And why should they have to pay for you?



posted on Jun, 27 2017 @ 11:26 AM
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originally posted by: Grambler

originally posted by: AboveBoard
a reply to: Grambler

I didn't mention the bankruptcy.


That happened too.


And yet here you are, doing fine.

I have tens of thousands in student loans. Oh, and I can't declare bankruptcy to get out of them.

Why should I have to pay to help your medical bills that you have dealt with, when I have debts of my own to pay?

Are you willing to cut me a check to pay for my debts that I can't declare bankruptcy on?

Again, you focus only on your hardship, which is fine. But to demand policy be written to tailor to your exact situation is not a feasible argument.


Someone that gets colon CANCER and someone that WILLINGLY, knowingly, and voluntarily take out student LOANS aren't the same THING bro.



posted on Jun, 27 2017 @ 11:28 AM
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originally posted by: DanteGaland

originally posted by: Grambler

originally posted by: AboveBoard
a reply to: Grambler

I didn't mention the bankruptcy.


That happened too.


And yet here you are, doing fine.

I have tens of thousands in student loans. Oh, and I can't declare bankruptcy to get out of them.

Why should I have to pay to help your medical bills that you have dealt with, when I have debts of my own to pay?

Are you willing to cut me a check to pay for my debts that I can't declare bankruptcy on?

Again, you focus only on your hardship, which is fine. But to demand policy be written to tailor to your exact situation is not a feasible argument.


Someone that gets colon CANCER and someone that WILLINGLY, knowingly, and voluntarily take out student LOANS aren't the same THING bro.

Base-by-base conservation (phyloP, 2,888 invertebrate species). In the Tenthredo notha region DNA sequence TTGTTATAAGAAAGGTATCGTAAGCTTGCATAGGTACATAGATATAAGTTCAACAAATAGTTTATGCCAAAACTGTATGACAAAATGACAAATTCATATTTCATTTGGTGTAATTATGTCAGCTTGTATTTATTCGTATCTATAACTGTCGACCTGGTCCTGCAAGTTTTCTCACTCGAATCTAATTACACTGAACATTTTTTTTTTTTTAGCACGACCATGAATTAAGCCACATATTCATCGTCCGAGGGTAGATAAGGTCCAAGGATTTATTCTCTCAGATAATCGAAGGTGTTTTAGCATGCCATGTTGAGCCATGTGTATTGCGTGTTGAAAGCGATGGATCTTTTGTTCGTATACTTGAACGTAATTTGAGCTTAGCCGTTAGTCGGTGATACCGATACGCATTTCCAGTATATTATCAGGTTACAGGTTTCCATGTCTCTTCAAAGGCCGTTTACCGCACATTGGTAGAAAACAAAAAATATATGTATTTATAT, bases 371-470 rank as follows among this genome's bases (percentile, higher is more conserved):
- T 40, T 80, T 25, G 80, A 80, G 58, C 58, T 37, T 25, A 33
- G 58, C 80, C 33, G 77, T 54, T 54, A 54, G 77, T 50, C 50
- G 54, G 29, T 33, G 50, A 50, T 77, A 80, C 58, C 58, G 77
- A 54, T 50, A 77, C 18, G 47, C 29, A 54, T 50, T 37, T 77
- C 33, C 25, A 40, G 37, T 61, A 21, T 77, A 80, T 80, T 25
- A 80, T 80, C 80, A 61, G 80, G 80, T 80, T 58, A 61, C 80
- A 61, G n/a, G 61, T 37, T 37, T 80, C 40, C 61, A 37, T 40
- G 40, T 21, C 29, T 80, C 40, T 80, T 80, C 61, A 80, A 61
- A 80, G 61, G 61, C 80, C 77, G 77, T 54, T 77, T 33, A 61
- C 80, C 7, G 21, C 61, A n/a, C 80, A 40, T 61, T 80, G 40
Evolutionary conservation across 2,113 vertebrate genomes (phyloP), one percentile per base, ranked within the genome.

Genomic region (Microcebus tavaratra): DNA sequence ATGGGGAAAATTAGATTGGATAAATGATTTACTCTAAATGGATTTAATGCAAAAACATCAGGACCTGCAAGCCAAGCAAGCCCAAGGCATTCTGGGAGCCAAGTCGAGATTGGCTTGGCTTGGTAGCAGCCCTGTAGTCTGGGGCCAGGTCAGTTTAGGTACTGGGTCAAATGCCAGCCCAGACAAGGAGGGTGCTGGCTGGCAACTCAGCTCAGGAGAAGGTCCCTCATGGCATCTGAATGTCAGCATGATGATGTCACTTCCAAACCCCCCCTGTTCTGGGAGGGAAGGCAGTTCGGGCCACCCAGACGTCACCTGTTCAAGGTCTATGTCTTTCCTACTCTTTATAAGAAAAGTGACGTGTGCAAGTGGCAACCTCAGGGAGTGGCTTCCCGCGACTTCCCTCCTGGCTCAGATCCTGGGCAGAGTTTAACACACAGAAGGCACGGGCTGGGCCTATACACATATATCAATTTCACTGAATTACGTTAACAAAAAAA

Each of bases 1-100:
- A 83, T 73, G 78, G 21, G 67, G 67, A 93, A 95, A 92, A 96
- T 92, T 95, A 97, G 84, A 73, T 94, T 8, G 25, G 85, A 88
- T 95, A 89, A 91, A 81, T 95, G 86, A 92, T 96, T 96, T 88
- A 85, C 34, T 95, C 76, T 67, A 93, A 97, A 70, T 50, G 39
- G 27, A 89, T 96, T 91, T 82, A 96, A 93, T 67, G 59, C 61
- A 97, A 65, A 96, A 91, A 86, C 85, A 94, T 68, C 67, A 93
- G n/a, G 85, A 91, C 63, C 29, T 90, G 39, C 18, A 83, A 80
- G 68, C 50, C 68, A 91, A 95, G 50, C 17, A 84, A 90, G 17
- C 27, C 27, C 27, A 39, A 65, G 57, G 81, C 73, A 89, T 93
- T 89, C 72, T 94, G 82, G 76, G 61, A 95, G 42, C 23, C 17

Who said anything of the sort.

If the person that got colon cancer received the care to cure it, and then declared bankruptcy to wipe the debt clean, why do they get to complain how the system failed them because there credit sucks?



posted on Jun, 27 2017 @ 11:42 AM
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a reply to: Grambler

Annnd. This is why I don't like to answer before I get to read the whole thread.


You assume I do not know what its like to watch a child with a serious condition. In this thread I already said my sister had to receive 11 years of care at a Shriners hospital, that was all charity. But I guess only your situation gives you the authority to talk.


I'm so sorry about your sister. My mistake. You have seen suffering then. I'm glad your family was able to
Receive care for her. What would have happened if the charity hadn't come through?

I apologize.

I'm not speaking to you further in this thread. I'm angry and my fight or flight has kicked in regarding my children and what this legislation will do to them and our family.

I don't agree with your name calling and projection onto me of selfishness. You don't know me and I will leave it at that.

The ACA has problems that I am well aware of and that could be fixed for the sake of fairness and economic stability. Our family pays taxes. We are one disaster away from poverty but we do our share.
I don't mind my taxes going to stabilize the well being of my fellow citizens. I wouldn't mind even if I had healthy kids.

The GOP legislation has tons wrong with it. It is a bad bill. I have one word for the GOP on this:

No.





posted on Jun, 27 2017 @ 11:47 AM
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originally posted by: AboveBoard
a reply to: Grambler

Annnd. This is why I don't like to answer before I get to read the whole thread.